Nagorno-Karabakh: Azerbaijan probes war crimes during the conflict

WION Web Team
Baku, Azerbaijan Published: Nov 25, 2020, 10.05 PM(IST)

File photo Photograph:( AFP )

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Videos circulated on social media during the fighting that allegedly showed executions of Armenian prisoners of war by Azerbaijani troops and Armenian soldiers defiling the bodies of Azerbaijani servicemen

Azerbaijan is investigating the alleged war crimes committed by both Azerbaijan and Armenian forces during the conflict over Nagorno-Karabakh region. Azerbaijan's prosecutor general confirmed this to AFP on Wednesday. Both countries have traded accusations of war crimes. The conflict overe Nagorno-Karabakh erupted in late September.

Videos circulated on social media during the fighting that allegedly showed executions of Armenian prisoners of war by Azerbaijani troops and Armenian soldiers defiling the bodies of Azerbaijani servicemen.

Azerbaijan's Prosecutor General Kamran Aliyev told AFP his office was studying the footage as part of a probe into inhumane treatment of Azerbaijani prisoners and the defilement of bodies of Azerbaijani troops.

"We have also initiated an investigation into inhumane treatment of Armenian servicemen that were taken prisoner," he said in an interview.

"There are many fake videos. But we must say frankly that there also are videos which could be authentic," he said. "Azerbaijan is a law-based state and we are reacting to such facts."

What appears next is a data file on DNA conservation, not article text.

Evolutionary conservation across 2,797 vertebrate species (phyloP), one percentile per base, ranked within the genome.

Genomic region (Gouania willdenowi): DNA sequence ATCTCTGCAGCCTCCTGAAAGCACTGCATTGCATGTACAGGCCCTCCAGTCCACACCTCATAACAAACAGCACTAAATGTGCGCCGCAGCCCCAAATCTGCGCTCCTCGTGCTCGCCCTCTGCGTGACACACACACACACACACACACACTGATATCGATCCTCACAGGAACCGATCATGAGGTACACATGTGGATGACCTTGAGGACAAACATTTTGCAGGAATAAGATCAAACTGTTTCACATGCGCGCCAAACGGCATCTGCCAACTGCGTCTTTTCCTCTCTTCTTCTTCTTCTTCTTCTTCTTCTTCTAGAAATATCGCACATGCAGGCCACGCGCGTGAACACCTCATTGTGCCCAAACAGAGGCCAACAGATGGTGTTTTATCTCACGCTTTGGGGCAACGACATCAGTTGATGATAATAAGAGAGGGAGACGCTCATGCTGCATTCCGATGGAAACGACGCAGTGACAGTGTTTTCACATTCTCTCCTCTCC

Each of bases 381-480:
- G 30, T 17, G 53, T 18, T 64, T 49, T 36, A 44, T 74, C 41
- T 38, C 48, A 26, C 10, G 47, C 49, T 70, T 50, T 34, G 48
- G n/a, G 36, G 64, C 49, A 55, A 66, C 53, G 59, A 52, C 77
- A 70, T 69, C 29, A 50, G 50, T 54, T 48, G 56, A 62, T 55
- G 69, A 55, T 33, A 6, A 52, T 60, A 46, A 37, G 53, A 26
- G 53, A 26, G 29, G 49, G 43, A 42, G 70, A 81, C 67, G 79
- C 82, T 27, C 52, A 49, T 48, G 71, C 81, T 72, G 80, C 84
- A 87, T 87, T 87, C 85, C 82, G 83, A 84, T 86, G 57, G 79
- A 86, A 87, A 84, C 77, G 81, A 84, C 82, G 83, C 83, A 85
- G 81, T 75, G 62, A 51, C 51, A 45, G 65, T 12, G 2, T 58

He said that Azerbaijan had also initiated 73 criminal cases of Armenian forces shelling civilian targets in Azerbaijan.

The attacks "claimed the lives of 94 civilians, including small children, women and elderly people," Aliyev said, adding that four Armenian separatist leaders -- including the president of the unrecognised Nagorno-Karabakh republic, Arayik Harutyunyan -- were charged with war crimes in absentia.

'Foreign mercenaries'

Aliyev told AFP his office as well as Azerbaijan's state security services are also investigating the use of foreign fighters by Armenian separatists.

Baku has claimed Armenians from the diaspora were deployed in Karabakh, while Yerevan has accused Turkey of sending mercenaries from northern Syria to fight alongside Azerbaijani forces -- a claim both Baku and its staunch ally Ankara have denied.

"The mercenaries were mostly ethnic Armenians from other countries," Aliyev said.

"Among those wanted are nationals of France, Georgia, residents of Crimea as well as fighters from the Syrian wing of the Kurdistan Workers' Party (PKK)," he added.

PKK, which is based in Turkish and Iraqi Kurdistan, has for decades waged a deadly insurgency in Turkey and is listed as a terror group by Ankara and its Western allies.

Aliyev said that a number of the criminal investigations "concern instances of Armenians targeting Azerbaijan's strategic infrastructure," including missiles launched towards Azerbaijan's Mingechavir hydropower plant and the Baku-Tbilisi-Ceyhan pipeline that pumps Caspian Sea oil to Europe.

Nagorno-Karabakh declared independence from Azerbaijan nearly 30 years ago but has not been recognised internationally, even by Armenia.

The fighting that erupted on September 27 persisted despite efforts by France, Russia and the United States to broker ceasefires.

A Moscow-brokered peace deal was announced on November 10 after Azerbaijan's military overwhelmed Armenian separatist forces and threatened to advance on Karabakh's main city Stepanakert.

Under the agreement, Armenia is losing control of seven districts seized during the post-Soviet war in the 1990s, which killed 30,000 people and displaced many Azerbaijanis that used to live there.

(With AFP inputs)

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